Hell Yeah! was released February 10, 2004; the interest in the band grew and when they did their release show at Amoeba Records, it was packed, to the surprise of everyone in HorrorPops. HorrorPops was then supposed to follow up with a grand U.S. tour, but got stuck in immigration paperwork and had to cancel the whole tour. The Offspring was just about to head out on their month-long European tour and with a three-day warning HorrorPops got offered the chance to join them as main support. Horrorpops played every night for audiences numbering between 5000 and 16000 people, and then continued with their own 1 1⁄2-month headline tour in Europe. Shortly after the European tour ended, Horrorpops returned to the states to play Jimmy Kimmel Live and a few California shows, but realizing the work that lay ahead and how time-consuming the band had become, Mille had to leave the band to go back to school. Mille got replaced by another good friend of the band, Naomi, who was quickly renamed NoNo. HorrorPops started touring the states, first on Punks VS Psychos, then as main support for Lars Frederiksen and the Bastards and then back to Europe for another tour. The band toured continuously in 2004 and the band enjoyed it. The Horrorpops also played in a movie called The Punk Rock Halocust and therefore made them more popular. Later, Karsten had to leave the band; he met the love of his life and wanted to spend time with her which was hard to do with the band's tour schedule. HorrorPops played around 110 shows in 2004 and went back to Los Angeles to start work on their second album. They played one last show for the year in West Hollywood to announce their new guitar player.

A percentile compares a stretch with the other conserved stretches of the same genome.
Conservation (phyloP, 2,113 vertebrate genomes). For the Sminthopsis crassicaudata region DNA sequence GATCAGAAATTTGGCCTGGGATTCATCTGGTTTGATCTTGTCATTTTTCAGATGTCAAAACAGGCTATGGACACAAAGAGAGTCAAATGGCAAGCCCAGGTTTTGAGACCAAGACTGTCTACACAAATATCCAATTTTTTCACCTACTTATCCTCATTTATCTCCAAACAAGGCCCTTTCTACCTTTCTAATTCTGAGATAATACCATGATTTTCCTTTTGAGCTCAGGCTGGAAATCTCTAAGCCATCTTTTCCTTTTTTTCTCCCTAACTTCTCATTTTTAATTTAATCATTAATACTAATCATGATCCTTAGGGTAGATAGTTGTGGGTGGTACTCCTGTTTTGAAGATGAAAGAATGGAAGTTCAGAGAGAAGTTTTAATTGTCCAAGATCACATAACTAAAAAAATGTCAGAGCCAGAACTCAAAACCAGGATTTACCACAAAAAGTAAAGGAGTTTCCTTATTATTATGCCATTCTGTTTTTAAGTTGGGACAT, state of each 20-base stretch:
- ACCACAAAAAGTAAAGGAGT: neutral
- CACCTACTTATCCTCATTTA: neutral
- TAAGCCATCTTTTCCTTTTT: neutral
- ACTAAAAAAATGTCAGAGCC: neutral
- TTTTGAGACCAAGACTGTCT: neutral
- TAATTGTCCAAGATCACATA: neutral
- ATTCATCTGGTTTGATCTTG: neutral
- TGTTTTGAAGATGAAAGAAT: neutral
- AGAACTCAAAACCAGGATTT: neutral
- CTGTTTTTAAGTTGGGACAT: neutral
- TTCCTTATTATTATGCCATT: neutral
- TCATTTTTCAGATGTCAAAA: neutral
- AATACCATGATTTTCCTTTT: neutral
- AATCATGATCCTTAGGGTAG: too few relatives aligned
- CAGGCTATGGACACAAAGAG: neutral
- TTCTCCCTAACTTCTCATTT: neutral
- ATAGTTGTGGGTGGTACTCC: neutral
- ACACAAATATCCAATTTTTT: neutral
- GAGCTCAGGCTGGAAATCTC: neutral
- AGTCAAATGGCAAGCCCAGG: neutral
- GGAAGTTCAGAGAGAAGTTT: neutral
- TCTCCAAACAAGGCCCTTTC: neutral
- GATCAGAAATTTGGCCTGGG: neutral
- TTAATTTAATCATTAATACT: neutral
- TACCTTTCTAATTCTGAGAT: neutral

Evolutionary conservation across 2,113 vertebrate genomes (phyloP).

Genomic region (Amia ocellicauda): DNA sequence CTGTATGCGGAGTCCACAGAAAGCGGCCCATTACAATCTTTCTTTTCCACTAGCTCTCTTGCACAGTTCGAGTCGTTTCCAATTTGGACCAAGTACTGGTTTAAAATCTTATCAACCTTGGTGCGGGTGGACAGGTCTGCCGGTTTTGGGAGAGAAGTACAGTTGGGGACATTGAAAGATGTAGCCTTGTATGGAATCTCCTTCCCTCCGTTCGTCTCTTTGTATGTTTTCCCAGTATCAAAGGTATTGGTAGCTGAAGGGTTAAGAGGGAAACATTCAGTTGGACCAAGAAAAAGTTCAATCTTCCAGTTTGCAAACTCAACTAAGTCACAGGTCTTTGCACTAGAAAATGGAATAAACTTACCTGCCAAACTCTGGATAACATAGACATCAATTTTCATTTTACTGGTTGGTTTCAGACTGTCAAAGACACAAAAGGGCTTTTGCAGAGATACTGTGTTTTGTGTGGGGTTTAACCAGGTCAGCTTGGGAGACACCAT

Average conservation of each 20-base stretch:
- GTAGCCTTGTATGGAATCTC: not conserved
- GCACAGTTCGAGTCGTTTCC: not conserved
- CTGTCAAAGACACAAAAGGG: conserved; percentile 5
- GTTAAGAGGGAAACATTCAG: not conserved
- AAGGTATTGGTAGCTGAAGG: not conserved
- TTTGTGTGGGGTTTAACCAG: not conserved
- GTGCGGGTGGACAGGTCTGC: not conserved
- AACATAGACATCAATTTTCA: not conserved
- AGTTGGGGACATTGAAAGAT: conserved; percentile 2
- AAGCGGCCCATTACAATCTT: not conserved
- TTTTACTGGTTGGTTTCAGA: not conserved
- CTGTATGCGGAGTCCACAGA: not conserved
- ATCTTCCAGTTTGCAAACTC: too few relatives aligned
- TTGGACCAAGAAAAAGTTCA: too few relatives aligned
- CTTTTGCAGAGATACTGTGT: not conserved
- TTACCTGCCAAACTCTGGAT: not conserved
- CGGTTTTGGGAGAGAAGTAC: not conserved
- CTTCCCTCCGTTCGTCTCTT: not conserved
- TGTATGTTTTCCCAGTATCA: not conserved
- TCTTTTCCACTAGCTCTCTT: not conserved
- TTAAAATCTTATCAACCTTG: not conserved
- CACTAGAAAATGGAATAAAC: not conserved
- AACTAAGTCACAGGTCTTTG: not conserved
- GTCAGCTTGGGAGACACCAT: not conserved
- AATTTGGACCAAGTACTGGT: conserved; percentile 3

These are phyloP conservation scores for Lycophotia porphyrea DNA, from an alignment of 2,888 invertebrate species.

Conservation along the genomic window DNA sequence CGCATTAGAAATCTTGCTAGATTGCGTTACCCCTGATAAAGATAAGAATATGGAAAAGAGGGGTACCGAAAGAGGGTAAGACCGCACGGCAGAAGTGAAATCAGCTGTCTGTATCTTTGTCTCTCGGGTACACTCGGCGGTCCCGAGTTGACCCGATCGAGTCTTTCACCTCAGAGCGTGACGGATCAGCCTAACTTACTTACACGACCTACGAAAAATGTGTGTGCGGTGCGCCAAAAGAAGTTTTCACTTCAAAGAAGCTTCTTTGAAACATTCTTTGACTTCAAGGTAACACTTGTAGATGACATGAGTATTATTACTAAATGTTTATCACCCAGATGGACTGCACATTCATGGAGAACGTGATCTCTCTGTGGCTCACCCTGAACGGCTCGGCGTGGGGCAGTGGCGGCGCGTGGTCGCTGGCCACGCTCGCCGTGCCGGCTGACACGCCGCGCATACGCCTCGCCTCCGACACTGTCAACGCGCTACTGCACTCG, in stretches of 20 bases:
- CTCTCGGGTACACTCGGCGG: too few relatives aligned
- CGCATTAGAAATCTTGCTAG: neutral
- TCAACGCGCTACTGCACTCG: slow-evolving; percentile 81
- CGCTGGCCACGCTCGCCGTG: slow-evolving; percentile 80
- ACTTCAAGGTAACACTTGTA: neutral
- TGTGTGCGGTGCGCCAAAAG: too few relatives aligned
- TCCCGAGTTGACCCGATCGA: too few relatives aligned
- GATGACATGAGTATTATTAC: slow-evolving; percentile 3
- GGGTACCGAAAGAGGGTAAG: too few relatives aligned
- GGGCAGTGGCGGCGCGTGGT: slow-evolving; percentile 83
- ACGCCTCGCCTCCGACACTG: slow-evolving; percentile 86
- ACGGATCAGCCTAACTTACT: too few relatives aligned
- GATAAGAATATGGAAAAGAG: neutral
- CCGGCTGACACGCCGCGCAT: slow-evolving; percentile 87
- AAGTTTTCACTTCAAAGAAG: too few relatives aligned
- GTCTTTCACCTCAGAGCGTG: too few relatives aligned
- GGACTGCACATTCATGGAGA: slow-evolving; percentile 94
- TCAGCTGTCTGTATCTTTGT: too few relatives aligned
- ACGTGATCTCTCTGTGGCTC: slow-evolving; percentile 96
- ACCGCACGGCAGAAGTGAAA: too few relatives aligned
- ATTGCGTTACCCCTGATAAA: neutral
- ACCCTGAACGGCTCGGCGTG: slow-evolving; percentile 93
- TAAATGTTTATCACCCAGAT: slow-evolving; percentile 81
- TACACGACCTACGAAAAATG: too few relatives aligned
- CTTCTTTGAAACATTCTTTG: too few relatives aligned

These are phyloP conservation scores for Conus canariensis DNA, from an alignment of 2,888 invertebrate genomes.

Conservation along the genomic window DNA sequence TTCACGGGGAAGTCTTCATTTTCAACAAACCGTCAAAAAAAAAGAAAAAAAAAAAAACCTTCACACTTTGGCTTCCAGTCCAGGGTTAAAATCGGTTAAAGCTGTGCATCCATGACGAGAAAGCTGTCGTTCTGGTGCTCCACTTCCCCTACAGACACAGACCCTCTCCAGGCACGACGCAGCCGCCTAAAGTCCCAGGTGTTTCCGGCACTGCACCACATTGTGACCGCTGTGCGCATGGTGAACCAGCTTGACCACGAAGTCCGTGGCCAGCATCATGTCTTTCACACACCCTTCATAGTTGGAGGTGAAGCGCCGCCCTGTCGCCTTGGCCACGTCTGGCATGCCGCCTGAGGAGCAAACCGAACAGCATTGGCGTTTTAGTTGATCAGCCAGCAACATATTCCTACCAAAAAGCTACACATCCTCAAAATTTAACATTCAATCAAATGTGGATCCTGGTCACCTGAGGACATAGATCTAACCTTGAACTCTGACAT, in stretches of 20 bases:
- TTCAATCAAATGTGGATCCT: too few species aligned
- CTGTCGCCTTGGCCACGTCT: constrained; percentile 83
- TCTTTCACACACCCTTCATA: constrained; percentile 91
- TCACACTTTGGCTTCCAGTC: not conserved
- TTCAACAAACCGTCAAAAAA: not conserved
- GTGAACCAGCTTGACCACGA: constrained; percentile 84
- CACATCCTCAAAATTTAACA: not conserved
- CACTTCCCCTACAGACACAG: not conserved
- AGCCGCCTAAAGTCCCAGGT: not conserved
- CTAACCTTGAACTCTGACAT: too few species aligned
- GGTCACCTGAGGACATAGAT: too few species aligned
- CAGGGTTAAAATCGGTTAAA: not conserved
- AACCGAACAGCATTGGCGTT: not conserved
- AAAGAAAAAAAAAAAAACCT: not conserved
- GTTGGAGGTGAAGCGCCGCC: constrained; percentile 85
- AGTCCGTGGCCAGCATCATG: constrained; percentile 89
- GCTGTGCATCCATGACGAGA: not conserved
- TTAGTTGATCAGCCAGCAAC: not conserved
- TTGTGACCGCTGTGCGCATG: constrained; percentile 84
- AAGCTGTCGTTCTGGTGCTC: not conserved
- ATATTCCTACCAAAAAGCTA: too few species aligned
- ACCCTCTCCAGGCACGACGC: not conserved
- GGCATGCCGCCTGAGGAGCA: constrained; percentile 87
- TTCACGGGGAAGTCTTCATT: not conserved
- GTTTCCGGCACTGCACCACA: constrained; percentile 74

2005-2008: Bring it On and Kiss Kiss Kill Kill
The band soon relocated from Denmark to Los Angeles, California. The band's second album, Bring It On!, was released on September 13, 2005 and featured their new rhythm guitarist, Geoff Kresge. The HorrorPops spent most of 2006 touring Canada, Asia, Europe, and the States, including a Warped Tour stint. Kresge left the group before the band's next album, bringing the group back to three members.
Their third album, released on February 5, 2008, is called Kiss Kiss Kill Kill. The band began a North American tour around the time the album was released. They began the tour with an electric show in San Luis Obispo, CA, USA where they have a fairly loyal following, and are currently touring with two bands from Los Angeles, CA. Their opening bands include Rocket, which is an all-girl band, and The Pink Spiders, a pop punk band. They are on Vans Warped Tour all summer. After the release of their 3rd album, Kiss Kiss Kill Kill, they began to have a much larger fan base.
'Barbie doll' controversy
On 23 December 2010, Patricia Day filed a lawsuit in an Indianapolis federal court against the Hard Rock casino, charging infringement of the right of publicity and false endorsement. In her lawsuit, the HorrorPops singer claimed Hard Rock and Mattel had been selling a Barbie doll in her image without her authorization.
Mattel and Hard Rock have released a series of rock ‘n’ roll-themed Barbies, featuring pioneering female musicians such as Debbie Harry of Blondie, Joan Jett or Cyndi Lauper. In the lawsuit it is alleged that another doll, called the “Hard Rock Café Barbie Doll" or the “Rockabilly Barbie,” is made in the image of the HorrorPops lead singer but without direct acknowledgement of nor permission by Patricia Day.
- Casper "Caz The Clash" Holbek - rhythm guitar (1998–2003)
- Karsten Johansen - rhythm guitar (2003–2004)
- Geoff Kresge - rhythm guitar (2005–2006)
|Hell Yeah!||February 10, 2004||Hellcat/Epitaph|
|Bring It On!||September 9, 2005||Hellcat/Epitaph|
|Kiss Kiss Kill Kill||February 5, 2008||Hellcat/Epitaph|
EPs and singles
|Title||Release date||Label||Additional information|
|Ghouls/Psychobitches Outta Hell||September 2003||Rancid Records|
|MissTake (CD single)||Hellcat/Epitaph Europe|
|MissTake (picture disc)||Hellcat/Epitaph Europe||Picturedisc Limited to 500 copies and 500 signed copies under pressing. Only sold on Tour|
|2004||Ghouls||Unknown Director||Hell Yeah!|
|Miss Take||Justin Purser|
|2005||Where You Can't Follow||Matt Heckerling||Bring It On!|
|2008||Heading for the Disco?||Octavio Winkytiki||Kiss Kiss Kill Kill|
|Boot To Boot||Unknown Director|
|Horrorbeach Pt. 2||Octavio Winkytiki|
|Wikimedia Commons has media related to HorrorPops.|